Technology in the Classroom
All Products in this Category
Products are listed by date published.
This document discusses technologies and best practices for teaching K–12 students with visual impairments
This document provides an overview of the Texas Hispanic STEM Data Inventory, which is in a separate Excel spreadsheet available upon request. The data inventory includes information about data collected by the Texas Education Agency, the Texas Higher Education Coordinating Board, the U.S. Department of Education, and other organizations.
The Southeast Comprehensive Center completed this report in response to a request by a state department of education for information regarding what other states are using for the definition of high-need districts in their requests for proposals for Mathematics and Science Partnerships.
A state department of education (SDE) served by the Southeast Comprehensive Center (SECC) at SEDL requested information on state technology funding to local educational agencies (LEAs) and schools for the states served by SECC.
A discussion follows of the procedures for resource review and selection, limitations of this report, and information that pertains to the topic.
With growing interest in technology-based learning, many states are exploring state-run virtual education programs, including policies and procedures, staffing, funding models, and data reporting.
Science, technology, engineering, and mathematics (STEM) are viewed as fundamental elements in preparing our next generation to compete in the 21st century economy. This brief examines how various states are seeking to improve access to STEM education opportunities for diverse learners to meet state and federal education priorities and funding requirements.
This brief examines the critical need to implement instruction at the secondary level around adolescent, or content-area, literacy. The challenge is to connect the teaching of literacy to the rest of the secondary education improvement agenda.
This resource was developed in response to a request for information regarding the use of the My Math Lab project and similar math software programs (i.e., Plato, Aleks, Math in Focus, and others), and information on the effectiveness of math software programs in practice. In response to this request, staff conducted web-based and hand searches of literature and other resources to obtain information on the topic. The staff selected for inclusion in this report mathematics software products based on the following criteria: Specific products that were requested by the client, products with studies available that were evaluated in accordance with the What Works Clearinghouse (WWC) evidence review protocol for elementary school mathematics interventions (WWC, 2009d) and evidence review protocol for middle school mathematics interventions (WWC, 2009e), and products for which studies have been published in peer-reviewed journals and in other publications.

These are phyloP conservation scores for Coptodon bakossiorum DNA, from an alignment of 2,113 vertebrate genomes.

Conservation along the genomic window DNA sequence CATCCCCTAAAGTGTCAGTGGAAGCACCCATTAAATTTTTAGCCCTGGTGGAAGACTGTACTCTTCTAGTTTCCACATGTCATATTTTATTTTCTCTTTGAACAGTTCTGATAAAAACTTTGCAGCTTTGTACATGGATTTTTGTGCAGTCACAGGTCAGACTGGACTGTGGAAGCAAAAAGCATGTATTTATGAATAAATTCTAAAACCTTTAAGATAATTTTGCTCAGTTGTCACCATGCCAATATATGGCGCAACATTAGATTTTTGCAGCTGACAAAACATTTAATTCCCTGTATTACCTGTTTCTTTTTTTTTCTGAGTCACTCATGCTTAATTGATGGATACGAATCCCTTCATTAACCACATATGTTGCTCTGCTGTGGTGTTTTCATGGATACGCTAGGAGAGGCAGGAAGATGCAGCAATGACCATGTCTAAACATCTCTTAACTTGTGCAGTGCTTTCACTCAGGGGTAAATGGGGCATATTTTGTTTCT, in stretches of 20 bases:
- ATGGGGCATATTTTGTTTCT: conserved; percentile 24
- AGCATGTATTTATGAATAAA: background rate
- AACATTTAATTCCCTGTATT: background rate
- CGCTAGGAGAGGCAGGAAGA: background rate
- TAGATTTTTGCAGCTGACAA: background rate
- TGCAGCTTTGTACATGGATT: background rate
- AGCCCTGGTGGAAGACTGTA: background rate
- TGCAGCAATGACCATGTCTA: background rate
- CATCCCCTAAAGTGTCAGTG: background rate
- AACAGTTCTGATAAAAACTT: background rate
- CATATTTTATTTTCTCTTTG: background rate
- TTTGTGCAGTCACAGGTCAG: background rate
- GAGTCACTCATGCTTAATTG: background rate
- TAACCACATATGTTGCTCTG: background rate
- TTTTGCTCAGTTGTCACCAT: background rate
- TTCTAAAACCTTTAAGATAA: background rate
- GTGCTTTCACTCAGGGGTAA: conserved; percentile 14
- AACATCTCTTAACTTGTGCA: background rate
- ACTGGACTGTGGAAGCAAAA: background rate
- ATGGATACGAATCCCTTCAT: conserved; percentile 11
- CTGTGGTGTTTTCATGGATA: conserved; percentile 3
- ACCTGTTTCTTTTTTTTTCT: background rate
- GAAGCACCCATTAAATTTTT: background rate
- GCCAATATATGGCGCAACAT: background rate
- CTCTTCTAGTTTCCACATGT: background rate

In this issue of SEDL Letter, we address challenges and solutions related to science, technology, engineering, and Math (STEM) instruction. We describe three different professional development projects, where SEDL content experts are helping teachers provide instruction in math, science, and technology—or some combination of the three—more effectively and in a more integrated way. We examine the importance of evaluation in helping educators identify and meet goals on STEM-related projects. We also review a research report on ways that instructors can engage students, especially those who are underrepresented in STEM fields.
Student effort matters! This is just one of the findings of the National Mathematics Advisory Panel in its 2008 report titled Foundations for Success—The Final Report of the National Mathematics Advisory Panel. This 120-page report addresses one central question: How can schools in the United States improve mathematics curriculum, instruction, assessment, teacher training and support so that all American students learn mathematics so that they can compete with students from other nations? In the report, the advisory panel discusses 45 findings and recommendations on key topics, such as instructional practices, materials, professional development, and assessments. The authors stress the importance of knowledgeable teachers, effective instruction, effective assessment, and the need for rigorous research in mathematics education.
The Afterschool Training Toolkit materials are designed to illustrate techniques and activities that leverage student curiosity to make mathematics in afterschool both enjoyable and relevant. This guide provides professional development ideas for each of the seven promising practices in afterschool math enrichment.
This guide focuses on using a practical staff development model for learning about the six technology practices featured in the Afterschool Training Toolkit and how they can support learning. Each technology practice is introduced with two to four activities ranging in length from 15 to 20 minutes. Activities include watching videos, planning lessons, and reading related resources.
The six promising practices in afterschool technology identified in the Afterschool Training Toolkit are as follows: Developing Self-Expression and Creativity; Gathering and Sharing Information; Finding and Solving Problems; Living and Working With Technology; Learning in Virtual Spaces; Building Skills and Understanding. When used with the Afterschool Training Toolkit, the lessons in this instructor’s guide will help you master these promising practices. Once you become proficient at these practices, you should be able to use them to develop other technology lessons.